- Testosterone plays an important role in your physical and mental health.
- Low testosterone (low T) is linked to mood changes like depression.
- Testosterone replacement therapy (TRT) has shown promise in treating depression in men with low T.
- TRT may not work for everyone, so it’s best to speak with a provider about your treatment options.
- You can test for low T in the comfort of your own home with at-home test kits available online.
Testosterone is responsible for more than your sex drive. Low testosterone (low T) is linked to depression, anxiety, and irritability. If you suspect you have low T, you can now test at home to determine if you need treatment.
What Is Testosterone?
Testosterone is a male sex hormone produced by both men and women. Men produce testosterone in higher concentrations than women. While testosterone is commonly linked to aggressive behavior, it’s actually a critical hormone for health and human development.
Testosterone plays an important role in many bodily functions, such as:
- Body fat distribution
- Bone growth and density
- Deepening of voice during puberty
- Muscle size and strength
- Sperm production
- Sex drive (libido)
- Testes and penis development
Symptoms of Low Testosterone
Low testosterone (low T) is also known as hypogonadism. This condition can affect both your physical and emotional health. Low T can affect men across the lifespan, but it is more common in older men.
One of the first indicators of low T is a change to your sex drive. In men, this may make it more difficult to get an erection, to keep an erection, or to conceive with a partner. However, having a reduced sex drive doesn’t necessarily mean you have low T.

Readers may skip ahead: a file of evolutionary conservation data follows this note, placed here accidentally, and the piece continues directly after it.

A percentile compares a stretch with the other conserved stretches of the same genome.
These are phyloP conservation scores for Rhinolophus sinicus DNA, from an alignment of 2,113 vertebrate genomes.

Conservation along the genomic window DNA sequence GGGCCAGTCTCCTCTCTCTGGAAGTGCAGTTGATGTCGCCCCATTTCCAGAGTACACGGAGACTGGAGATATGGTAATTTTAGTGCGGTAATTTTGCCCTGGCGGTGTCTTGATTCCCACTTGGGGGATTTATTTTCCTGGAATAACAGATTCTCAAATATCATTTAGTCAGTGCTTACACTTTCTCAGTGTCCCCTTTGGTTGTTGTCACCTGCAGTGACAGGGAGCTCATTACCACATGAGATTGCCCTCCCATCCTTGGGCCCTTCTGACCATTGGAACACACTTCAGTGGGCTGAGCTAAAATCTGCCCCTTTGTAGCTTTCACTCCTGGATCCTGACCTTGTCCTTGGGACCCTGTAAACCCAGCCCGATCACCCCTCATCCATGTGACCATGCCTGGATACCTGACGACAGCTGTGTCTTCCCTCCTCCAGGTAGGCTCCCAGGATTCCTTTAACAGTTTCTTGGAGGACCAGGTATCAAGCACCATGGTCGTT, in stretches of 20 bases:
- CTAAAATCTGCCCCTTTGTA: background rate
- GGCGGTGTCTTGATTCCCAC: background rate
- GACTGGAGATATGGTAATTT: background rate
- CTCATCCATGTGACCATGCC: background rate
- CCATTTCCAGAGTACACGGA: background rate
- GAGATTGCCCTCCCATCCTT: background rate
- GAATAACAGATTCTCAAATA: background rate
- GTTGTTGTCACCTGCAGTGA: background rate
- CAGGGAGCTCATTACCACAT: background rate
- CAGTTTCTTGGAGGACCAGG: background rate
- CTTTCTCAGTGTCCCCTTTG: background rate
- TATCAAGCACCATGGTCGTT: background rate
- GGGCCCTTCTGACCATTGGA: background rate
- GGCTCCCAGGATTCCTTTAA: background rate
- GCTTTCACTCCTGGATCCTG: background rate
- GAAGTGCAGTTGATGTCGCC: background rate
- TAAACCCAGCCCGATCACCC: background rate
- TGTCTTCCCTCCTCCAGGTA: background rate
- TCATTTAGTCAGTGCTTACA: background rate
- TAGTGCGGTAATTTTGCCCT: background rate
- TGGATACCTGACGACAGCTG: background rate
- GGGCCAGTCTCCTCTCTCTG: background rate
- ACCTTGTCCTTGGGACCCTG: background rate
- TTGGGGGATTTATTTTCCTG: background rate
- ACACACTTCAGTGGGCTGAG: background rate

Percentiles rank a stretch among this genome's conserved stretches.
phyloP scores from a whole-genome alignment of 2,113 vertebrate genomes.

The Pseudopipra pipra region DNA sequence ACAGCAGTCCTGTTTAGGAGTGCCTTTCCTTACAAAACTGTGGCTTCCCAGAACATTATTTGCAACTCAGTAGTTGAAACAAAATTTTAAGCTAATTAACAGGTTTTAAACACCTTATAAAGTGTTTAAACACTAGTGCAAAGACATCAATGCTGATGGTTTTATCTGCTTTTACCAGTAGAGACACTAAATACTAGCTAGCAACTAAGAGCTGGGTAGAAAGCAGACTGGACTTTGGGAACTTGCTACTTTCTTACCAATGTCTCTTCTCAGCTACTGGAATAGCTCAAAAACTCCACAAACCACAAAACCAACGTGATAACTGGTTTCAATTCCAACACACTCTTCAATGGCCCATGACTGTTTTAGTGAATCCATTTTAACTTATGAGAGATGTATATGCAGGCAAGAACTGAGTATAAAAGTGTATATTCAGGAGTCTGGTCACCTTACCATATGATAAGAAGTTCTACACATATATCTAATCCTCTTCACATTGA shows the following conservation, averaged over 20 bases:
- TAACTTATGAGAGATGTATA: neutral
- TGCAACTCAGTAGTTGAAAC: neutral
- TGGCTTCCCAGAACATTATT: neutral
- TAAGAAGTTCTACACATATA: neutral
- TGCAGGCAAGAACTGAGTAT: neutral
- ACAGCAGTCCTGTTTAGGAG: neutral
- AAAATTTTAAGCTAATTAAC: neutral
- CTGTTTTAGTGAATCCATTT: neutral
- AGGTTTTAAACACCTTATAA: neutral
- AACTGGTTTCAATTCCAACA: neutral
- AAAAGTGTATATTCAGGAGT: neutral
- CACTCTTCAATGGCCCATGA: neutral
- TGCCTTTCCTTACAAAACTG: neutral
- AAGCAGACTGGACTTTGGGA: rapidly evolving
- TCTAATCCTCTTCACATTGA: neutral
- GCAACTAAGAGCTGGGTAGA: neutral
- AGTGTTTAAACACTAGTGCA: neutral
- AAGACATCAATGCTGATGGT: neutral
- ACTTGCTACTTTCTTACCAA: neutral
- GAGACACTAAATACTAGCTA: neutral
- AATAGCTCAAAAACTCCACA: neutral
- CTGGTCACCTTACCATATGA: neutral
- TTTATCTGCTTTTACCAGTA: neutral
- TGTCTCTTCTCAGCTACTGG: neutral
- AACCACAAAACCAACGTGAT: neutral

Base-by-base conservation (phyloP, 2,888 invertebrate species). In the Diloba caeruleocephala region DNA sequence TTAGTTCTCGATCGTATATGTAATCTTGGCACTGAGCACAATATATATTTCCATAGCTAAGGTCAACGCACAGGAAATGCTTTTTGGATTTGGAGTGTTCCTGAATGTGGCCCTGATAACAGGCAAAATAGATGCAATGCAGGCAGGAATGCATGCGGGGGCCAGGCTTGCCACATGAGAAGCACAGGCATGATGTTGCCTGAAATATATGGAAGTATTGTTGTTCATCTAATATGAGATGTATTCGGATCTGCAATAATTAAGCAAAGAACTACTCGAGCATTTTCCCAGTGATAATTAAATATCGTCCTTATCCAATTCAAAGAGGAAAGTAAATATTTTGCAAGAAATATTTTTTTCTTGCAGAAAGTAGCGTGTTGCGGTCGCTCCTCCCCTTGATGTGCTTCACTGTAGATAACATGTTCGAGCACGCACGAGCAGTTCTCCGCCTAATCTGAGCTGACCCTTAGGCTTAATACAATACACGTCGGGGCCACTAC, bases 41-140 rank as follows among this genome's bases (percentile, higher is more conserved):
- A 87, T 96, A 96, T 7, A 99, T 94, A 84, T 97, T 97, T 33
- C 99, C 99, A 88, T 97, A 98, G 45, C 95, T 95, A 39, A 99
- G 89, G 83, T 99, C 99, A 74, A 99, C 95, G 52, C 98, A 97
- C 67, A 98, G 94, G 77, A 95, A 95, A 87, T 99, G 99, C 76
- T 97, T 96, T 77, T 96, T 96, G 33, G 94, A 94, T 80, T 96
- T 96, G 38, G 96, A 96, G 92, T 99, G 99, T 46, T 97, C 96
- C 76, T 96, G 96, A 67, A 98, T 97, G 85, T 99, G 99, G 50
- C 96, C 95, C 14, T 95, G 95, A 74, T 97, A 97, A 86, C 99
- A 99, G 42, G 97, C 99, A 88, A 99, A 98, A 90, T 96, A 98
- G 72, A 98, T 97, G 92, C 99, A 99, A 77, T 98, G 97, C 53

Common symptoms of low testosterone include:
- Erectile dysfunction
- Mood changes, irritability, anxiety, or depression
- Poor memory or difficulty concentrating
- Reduced lean muscle mass or muscle weakness
- Reduced sex drive
These symptoms overlap with other mental and physical health conditions. A combination of these symptoms is more likely to be related to your testosterone levels. It’s important to speak to a provider if you experience symptoms of low T so you can determine the right diagnosis.
Does Low Testosterone Cause Depression?
People with low T commonly report anxiety, depression, and irritability. Research has shown a connection between total low testosterone levels and depressive symptoms in older men. However, additional research is needed to establish the exact link between depression symptoms and low T.
Since the symptoms of low T and depression overlap, it can be difficult to determine the exact cause of depressive symptoms without further testing.
For example, both low T and depression can cause:
- Difficulty concentrating
- Mood changes
- Memory problems
- Reduced sex drive
- Trouble sleeping
However, the physical symptoms of low T and depression present differently. If you’re experiencing depressive symptoms in addition to symptoms like muscle weakness, you may wish to test for low T. Depression symptoms not caused by low T are most likely to be accompanied by headaches and back pain.